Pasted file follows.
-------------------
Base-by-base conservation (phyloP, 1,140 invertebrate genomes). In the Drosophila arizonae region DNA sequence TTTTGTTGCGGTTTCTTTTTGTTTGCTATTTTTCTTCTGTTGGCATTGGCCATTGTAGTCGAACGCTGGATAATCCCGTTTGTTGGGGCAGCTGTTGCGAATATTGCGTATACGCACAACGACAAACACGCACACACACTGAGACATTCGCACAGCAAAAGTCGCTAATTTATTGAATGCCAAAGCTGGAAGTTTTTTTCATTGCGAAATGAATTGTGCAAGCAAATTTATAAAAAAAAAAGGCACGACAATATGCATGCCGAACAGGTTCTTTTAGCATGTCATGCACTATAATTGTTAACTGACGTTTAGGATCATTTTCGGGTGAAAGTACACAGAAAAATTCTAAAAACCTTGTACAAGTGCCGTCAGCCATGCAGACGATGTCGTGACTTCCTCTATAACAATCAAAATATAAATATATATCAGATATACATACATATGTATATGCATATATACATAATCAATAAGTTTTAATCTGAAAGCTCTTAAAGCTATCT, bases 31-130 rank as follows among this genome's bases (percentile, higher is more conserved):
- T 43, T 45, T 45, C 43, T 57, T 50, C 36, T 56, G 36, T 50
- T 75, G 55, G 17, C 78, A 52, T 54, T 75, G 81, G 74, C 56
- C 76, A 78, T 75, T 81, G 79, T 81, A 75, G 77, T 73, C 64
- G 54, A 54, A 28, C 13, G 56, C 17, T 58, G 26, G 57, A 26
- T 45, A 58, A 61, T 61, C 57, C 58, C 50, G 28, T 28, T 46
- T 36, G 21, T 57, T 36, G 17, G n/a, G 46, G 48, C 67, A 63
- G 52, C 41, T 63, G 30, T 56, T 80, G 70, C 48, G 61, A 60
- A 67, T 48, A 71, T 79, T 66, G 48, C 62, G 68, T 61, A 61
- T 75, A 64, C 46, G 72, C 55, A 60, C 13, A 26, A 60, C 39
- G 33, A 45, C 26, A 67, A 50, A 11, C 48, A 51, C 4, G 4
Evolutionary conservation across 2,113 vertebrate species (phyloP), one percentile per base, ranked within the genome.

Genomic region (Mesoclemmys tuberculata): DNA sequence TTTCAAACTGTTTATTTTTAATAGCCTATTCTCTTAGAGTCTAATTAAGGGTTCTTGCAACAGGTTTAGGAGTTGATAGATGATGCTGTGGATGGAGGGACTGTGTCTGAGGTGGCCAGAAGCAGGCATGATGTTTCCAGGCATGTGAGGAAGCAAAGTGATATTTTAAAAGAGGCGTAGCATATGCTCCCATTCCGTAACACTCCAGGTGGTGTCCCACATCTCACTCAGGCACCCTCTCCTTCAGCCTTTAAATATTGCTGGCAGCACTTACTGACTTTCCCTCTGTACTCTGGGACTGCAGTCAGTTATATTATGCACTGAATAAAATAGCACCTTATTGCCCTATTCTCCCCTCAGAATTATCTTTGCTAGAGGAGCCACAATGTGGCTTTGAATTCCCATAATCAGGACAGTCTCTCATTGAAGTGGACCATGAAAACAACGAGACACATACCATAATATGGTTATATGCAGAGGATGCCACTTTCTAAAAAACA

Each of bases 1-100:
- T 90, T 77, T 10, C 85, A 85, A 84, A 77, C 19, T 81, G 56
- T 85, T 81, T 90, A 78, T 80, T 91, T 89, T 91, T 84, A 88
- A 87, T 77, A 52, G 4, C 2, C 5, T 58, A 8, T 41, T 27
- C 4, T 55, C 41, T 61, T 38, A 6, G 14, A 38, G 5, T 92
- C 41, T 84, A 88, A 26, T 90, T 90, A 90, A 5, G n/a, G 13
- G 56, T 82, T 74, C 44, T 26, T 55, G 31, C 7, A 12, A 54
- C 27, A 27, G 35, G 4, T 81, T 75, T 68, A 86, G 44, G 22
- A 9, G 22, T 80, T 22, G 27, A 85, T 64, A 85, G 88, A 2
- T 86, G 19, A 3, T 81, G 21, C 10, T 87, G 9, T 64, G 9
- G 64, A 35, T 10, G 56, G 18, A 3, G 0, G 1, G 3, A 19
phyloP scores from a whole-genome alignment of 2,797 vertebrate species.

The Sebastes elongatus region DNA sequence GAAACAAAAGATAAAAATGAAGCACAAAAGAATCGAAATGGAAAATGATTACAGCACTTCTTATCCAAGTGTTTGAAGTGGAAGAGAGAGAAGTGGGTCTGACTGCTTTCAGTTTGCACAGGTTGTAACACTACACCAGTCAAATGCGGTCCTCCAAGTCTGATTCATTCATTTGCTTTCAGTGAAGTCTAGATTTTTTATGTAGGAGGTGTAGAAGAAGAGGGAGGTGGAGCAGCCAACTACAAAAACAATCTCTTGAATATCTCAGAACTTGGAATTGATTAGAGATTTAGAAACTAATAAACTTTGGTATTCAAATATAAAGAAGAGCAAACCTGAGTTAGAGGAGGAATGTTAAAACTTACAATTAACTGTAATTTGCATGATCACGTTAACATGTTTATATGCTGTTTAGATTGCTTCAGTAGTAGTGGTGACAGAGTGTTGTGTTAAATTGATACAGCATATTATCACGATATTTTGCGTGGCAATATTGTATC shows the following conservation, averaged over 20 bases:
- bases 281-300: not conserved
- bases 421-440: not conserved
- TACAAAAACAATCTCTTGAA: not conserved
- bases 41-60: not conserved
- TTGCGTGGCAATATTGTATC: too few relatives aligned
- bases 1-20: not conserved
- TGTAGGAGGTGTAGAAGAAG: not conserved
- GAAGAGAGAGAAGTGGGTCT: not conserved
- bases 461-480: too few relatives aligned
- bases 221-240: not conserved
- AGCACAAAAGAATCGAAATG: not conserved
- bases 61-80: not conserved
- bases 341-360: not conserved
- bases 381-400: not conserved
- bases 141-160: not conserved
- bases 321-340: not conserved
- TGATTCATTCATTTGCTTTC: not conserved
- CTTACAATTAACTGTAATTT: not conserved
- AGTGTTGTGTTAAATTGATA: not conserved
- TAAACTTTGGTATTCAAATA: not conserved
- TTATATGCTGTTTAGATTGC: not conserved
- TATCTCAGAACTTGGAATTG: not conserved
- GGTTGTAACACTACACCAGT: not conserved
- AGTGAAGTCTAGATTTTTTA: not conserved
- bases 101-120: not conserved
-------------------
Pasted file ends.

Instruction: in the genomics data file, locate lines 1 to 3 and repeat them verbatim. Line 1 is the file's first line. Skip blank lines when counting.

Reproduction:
Base-by-base conservation (phyloP, 1,140 invertebrate genomes). In the Drosophila arizonae region DNA sequence TTTTGTTGCGGTTTCTTTTTGTTTGCTATTTTTCTTCTGTTGGCATTGGCCATTGTAGTCGAACGCTGGATAATCCCGTTTGTTGGGGCAGCTGTTGCGAATATTGCGTATACGCACAACGACAAACACGCACACACACTGAGACATTCGCACAGCAAAAGTCGCTAATTTATTGAATGCCAAAGCTGGAAGTTTTTTTCATTGCGAAATGAATTGTGCAAGCAAATTTATAAAAAAAAAAGGCACGACAATATGCATGCCGAACAGGTTCTTTTAGCATGTCATGCACTATAATTGTTAACTGACGTTTAGGATCATTTTCGGGTGAAAGTACACAGAAAAATTCTAAAAACCTTGTACAAGTGCCGTCAGCCATGCAGACGATGTCGTGACTTCCTCTATAACAATCAAAATATAAATATATATCAGATATACATACATATGTATATGCATATATACATAATCAATAAGTTTTAATCTGAAAGCTCTTAAAGCTATCT, bases 31-130 rank as follows among this genome's bases (percentile, higher is more conserved):
- T 43, T 45, T 45, C 43, T 57, T 50, C 36, T 56, G 36, T 50
- T 75, G 55, G 17, C 78, A 52, T 54, T 75, G 81, G 74, C 56